13 Tips for Dissertation Writers, from Someone Who's Done It
Graduate Lizzie Woodbridge shares some shortcuts and helpful hints.
1. It helps to use a variety of sources e.g. books, websites etc as references, but make sure the majority of these are peer-reviewed. If you don't know if it's peer-reviewed, ask Rachel Browning at the library.
2. Referencing tools and websites such as Zotero, are useful for organising and storing references.
3. Grammarly is useful for spelling, grammar as well as suggesting alternative words.
4. Refer to the module guide for information on the layout of the document, references and citations. You can find this on the module page on the Learning Space.
5. Mentally divide the dissertation into smaller, easy to manage sections so as not to be overwhelmed. You can also do this by outlining it, and then focusing on one part of the outline at a time.
6. Set a target to write a certain number of words a week to leave time to redraft and edit. You can calculate roughly how many words per section (see number 6 above) if you really want to manage time carefully.
7. Start writing something even if it’s not the beginning, as it is easier to edit it later than have nothing.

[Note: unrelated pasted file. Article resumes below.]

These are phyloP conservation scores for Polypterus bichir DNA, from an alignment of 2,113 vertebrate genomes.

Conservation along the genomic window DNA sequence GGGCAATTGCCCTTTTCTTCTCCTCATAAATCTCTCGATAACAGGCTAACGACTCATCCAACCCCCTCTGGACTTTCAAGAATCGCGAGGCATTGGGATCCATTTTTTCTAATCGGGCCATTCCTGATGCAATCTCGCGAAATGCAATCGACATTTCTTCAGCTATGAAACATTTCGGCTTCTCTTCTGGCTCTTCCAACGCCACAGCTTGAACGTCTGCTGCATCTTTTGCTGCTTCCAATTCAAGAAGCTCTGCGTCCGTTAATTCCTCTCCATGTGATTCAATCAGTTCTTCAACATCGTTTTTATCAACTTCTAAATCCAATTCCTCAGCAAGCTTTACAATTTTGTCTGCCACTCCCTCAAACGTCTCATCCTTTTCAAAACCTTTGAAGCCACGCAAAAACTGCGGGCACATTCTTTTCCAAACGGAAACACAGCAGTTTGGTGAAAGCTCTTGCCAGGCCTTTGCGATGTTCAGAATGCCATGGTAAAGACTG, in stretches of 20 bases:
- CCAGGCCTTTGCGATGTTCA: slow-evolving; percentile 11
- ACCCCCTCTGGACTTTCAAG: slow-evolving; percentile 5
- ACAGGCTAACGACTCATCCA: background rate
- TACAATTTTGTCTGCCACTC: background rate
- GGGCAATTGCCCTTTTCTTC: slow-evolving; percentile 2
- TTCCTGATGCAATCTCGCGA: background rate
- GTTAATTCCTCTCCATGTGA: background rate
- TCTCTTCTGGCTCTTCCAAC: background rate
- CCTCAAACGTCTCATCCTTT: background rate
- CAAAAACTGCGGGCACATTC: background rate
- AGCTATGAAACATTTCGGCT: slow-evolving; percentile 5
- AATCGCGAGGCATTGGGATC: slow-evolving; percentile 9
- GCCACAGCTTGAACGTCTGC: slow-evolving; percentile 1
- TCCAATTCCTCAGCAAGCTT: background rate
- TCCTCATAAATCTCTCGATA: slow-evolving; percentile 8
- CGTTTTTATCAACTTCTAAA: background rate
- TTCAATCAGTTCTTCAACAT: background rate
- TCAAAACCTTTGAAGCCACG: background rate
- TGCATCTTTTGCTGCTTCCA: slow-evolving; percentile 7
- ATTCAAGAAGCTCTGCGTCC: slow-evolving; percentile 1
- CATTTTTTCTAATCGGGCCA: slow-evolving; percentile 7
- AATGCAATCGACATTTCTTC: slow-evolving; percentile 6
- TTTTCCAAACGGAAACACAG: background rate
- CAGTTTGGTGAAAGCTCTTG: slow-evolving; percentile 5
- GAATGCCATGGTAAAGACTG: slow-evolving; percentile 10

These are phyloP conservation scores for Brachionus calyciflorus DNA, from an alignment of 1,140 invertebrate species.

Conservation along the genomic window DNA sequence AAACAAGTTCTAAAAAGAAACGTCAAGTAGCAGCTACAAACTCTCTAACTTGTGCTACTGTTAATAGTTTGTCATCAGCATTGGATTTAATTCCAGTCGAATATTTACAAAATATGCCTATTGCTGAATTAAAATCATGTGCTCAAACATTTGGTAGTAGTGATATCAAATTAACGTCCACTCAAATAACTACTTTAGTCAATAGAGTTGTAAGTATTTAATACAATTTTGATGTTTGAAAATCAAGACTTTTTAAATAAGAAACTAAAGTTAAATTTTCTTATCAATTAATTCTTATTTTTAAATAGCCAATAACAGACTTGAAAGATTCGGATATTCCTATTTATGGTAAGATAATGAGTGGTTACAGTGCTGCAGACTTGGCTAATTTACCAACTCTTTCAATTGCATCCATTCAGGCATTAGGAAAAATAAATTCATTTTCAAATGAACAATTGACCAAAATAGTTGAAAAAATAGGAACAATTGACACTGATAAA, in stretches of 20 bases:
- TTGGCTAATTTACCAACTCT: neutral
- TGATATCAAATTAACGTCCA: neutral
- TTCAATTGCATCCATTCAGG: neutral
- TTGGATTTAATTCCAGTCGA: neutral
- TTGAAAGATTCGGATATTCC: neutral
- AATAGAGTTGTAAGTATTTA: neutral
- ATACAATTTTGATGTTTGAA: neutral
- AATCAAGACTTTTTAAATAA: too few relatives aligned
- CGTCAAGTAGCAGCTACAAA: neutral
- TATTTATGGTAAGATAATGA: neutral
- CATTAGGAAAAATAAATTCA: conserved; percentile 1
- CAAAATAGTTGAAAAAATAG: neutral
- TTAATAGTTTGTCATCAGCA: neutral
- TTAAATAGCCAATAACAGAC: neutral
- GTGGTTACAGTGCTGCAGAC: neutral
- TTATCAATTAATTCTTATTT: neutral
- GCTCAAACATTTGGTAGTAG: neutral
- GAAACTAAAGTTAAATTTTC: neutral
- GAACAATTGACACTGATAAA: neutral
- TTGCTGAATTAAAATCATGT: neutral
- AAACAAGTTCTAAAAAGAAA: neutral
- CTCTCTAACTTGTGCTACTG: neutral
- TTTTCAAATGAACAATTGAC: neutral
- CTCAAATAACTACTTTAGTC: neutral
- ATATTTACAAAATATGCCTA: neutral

8. Keep previous drafts or sections (e.g. sentences, quotes) under a different file name rather than deleting them. Sometimes you might want to go back and grab something from an earlier draft.
9. If you get overwhelmed easily, help yourself focus by creating a "staging area" document where you focus on one paragraph at a time.
10. The original thesis doesn’t have to be final, it can change as your essay changes.
11. Make sure to have the document backed up! If you download Dropbox or Google Drive and work directly out of a cloud-synched folder, it will always be backed up automatically, AND you can access it from anywhere if your laptop breaks.
12. Leave enough time before the hand-in for editing. Block out two weeks for this.
13. Leave enough time for printing and binding at Reprographics, as you can make appointments for printing.
by Lizzie Woodbridge